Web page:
Sunday, December 25, 2005

Merry Christmas

This may be the strangest Christmas I've ever had. We usually switch off on holidays, spending one Christmas with my parents in New York and the next with Andy's family in West Virginia. This year, our year to be in WV, we have a wedding to go to on New Year's Eve. It would have seemed like a loooooong trip if we'd gone to WV on the 23rd like we usually do, so we decided to spend Christmas by ourselves and go to WV on the 27th.

We put up our tree a few weeks ago like usual, but it seemed a little hollow. We did a tree last year when I was pregnant with Joseph, and even though we didn't have children yet, it didn't seem weird. This year, decorating for Christmas felt a little bit pointless. I keep thinking that Christmas is really for kids, and we don't have any. Of course, I didn't realize this until I'd made Andy drag the tree and all the ornaments up from the basement, so we put it up anyway.

Last night I wanted to go to church, something I haven't done in a long time. I was raised Catholic, but I don't really consider myself religious anymore. But even though I disagree with almost everything about the church, I always loved going on Christmas Eve. I loved the decorations, the music (religious carols are so moving...the secular ones do nothing for me) and the feeling of solemn anticipation. So this year, we decided to go to the church across the street, which we've never set foot in despite living here for more than two years.

I wanted to go to midnight mass, but this church didn't have one, so we went to the 6:30 p.m. service. It turned out to the the service where the children of the parish did a little pageant - while the priest read the Jesus story from the Gospel, the children acted it out. They were adorable...they were in costume, and at the end of the reading, they all stayed in their tableau while the singer sang "Silent Night." I don't know what exactly happened, but suddenly I was sobbing; that carol has always made me tear up anyway, but seeing all those children and hearing the song about the birth of a child just broke my heart. It never occurred to me before how much of Christmas is about babies, and birth, and the anticipation of birth.

The other strange thing was that other than that, whatever I was hoping to feel at the service didn't happen. It left me as cold as church on any other Sunday does, which made me sad. The last time I felt the way I wanted to feel in church last night was when I used to sing with my college choir and we did our big Christmas concert. So I think from now on, instead of going to church, we'll just go to that. I'm glad I went last night, because it made me realize that I'm just not Catholic anymore. I'm not sure exactly what I believe, but when I go to church, I feel nothing.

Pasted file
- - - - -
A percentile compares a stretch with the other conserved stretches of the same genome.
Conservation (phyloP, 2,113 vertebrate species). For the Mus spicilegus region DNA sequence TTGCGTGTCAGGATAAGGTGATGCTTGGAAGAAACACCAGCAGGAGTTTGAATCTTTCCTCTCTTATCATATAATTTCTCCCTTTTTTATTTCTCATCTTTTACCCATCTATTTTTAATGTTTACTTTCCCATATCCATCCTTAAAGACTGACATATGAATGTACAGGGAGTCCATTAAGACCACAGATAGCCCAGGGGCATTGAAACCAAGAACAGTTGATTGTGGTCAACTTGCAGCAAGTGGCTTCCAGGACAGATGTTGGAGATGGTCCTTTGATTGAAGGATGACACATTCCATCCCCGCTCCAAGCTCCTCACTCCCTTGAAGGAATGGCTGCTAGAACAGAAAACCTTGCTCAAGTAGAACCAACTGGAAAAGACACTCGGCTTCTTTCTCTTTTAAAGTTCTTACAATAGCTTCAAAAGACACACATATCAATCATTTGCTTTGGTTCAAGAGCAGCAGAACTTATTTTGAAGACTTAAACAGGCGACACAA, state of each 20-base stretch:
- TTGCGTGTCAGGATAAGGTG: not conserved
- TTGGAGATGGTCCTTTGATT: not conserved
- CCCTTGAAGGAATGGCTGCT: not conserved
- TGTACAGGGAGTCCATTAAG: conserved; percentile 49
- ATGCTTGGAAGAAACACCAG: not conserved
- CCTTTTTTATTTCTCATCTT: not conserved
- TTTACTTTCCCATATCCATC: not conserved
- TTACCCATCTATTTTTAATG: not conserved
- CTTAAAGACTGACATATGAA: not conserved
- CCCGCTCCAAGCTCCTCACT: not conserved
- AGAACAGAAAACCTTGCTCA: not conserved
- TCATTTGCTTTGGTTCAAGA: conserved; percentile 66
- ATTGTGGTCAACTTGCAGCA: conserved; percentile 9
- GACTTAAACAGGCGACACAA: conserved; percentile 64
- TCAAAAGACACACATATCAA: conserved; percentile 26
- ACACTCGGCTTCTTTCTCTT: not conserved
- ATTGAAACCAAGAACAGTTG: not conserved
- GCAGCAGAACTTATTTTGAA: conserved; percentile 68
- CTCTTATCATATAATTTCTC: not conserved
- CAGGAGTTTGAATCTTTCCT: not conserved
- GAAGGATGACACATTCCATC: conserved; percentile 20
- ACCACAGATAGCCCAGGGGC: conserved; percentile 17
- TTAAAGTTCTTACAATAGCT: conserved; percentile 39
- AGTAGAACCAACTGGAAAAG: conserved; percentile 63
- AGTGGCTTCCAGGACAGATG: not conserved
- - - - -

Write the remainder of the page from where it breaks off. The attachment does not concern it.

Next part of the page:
After church we went out to dinner; we had wanted to try a new Middle Eastern place, but they were closed, so we ended up at a Chinese restaurant in Cambridge. It was delicious, and we were one of only two tables in the entire place, which felt weird but not in an entirely bad way (Andy, the hermit, was in heaven).

This morning the cats gave me their Christmas presents (nearly simultaneous yakking - thanks, just what I wanted!) and then we exchanged our own gifts. I'd gotten Andy tickets to see the Dave Brubeck Quartet; the show isn't until June, which prompted Andy to say he hoped Dave Brubeck would still be alive by then. Assuming he is, I think I'll make reservations at a downtown hotel and a nice restaurant and make a whole evening of it. I'm generally a rather uninspired gift-buyer, but I was proud of this one. My gifts from Andy were the professional-grade hair straightener my cousin the newly minted hairdresser recommended; it sounds like an unromantic gift, but I really wanted it, and it works great. He also gave me a Maneki Neko - ever seen those little cat statues in Japanese restaurants? They're supposed to be good-luck charms; Andy had seen one in a store window in Chinatown and said he just had to have it for me. I think we could use some good luck in this house, no?
It's sunny and fairly warm here; I took the cat for a walk (don't ask) and we sat outside for a little while and watched the people go in and out of the church; I love seeing little kids in their Christmas outfits. In a little while we're going to see the Chronicles of Narnia movie, and then we'll make dinner. We had a brief panic last night when we realized we had completely flaked on going to the grocery store - we'd had grandiose ideas of making a roast or steaks or some kind of fancy dinner, but by the time we thought of it, on the way home last night, all the grocery stores were closed, and we'd used up most of what was in the fridge over the last few days since we're going to be gone for a week. We had about resigned ourselves to eating frozen turkey burgers and tater tots (hey, Christmas turkey!) but at the last minute, we found some canned tomatoes, so we're having chicken Parmesan and spaghetti with homemade sauce. Could be worse.

Not the world's most ideal Christmas, but we have each other, and we have the Pad, and that's the best we can do for now. I have high hopes for 2006.

3 Comments:

At Monday, December 26, 2005 7:44:00 PM, Blogger Mrs.X said...

Despite the moments of panic, you had something very wonderful. Eachother and hope.
Merry Christmas NK...

 
At Wednesday, December 28, 2005 1:04:00 PM, Blogger Holly Golightly said...

I'm also hoping for a happy 2006 - for you and for me. The past year has been weird and sad, and the Christmas felt empty for us too. It does help that I'm pregnant, but I still wished that Isaac was there with us. Of course, he wasn't.

 
At Thursday, December 29, 2005 12:12:00 AM, Blogger Reed said...

Don't forget to thank your guests. The perfect favors for the perfect
wedding. Your Wedding Store

 

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